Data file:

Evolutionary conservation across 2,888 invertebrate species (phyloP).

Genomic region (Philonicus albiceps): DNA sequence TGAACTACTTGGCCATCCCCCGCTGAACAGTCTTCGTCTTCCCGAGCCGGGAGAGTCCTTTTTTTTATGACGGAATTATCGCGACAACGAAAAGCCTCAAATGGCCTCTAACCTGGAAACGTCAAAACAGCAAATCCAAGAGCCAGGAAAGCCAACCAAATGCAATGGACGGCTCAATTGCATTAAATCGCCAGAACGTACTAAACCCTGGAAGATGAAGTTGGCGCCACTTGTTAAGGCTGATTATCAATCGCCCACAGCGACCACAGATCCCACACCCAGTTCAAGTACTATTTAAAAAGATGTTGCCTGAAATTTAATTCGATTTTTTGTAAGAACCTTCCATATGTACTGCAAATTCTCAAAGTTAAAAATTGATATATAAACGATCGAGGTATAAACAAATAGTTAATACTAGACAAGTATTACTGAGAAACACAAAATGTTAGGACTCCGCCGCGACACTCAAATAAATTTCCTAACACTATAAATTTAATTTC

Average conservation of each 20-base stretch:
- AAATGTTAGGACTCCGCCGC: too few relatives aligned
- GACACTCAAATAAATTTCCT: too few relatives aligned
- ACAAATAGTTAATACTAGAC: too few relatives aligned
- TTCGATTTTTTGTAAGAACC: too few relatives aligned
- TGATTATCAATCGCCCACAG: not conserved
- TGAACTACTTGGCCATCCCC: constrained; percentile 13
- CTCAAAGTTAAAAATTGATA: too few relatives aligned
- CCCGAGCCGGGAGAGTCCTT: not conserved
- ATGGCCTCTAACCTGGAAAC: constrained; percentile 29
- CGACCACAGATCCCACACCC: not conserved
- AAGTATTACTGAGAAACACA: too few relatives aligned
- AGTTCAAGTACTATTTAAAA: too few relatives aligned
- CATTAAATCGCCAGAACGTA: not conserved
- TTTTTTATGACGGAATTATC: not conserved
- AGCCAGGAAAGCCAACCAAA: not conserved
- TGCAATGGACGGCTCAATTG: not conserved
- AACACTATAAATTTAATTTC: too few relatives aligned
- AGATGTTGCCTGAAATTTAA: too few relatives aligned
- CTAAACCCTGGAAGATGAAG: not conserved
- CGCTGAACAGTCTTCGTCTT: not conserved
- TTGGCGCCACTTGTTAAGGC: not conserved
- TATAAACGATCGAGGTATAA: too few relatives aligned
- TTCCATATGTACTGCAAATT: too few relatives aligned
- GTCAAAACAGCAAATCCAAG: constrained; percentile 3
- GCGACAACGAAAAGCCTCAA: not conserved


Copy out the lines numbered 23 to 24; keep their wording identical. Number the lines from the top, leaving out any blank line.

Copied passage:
- CGCTGAACAGTCTTCGTCTT: not conserved
- TTGGCGCCACTTGTTAAGGC: not conserved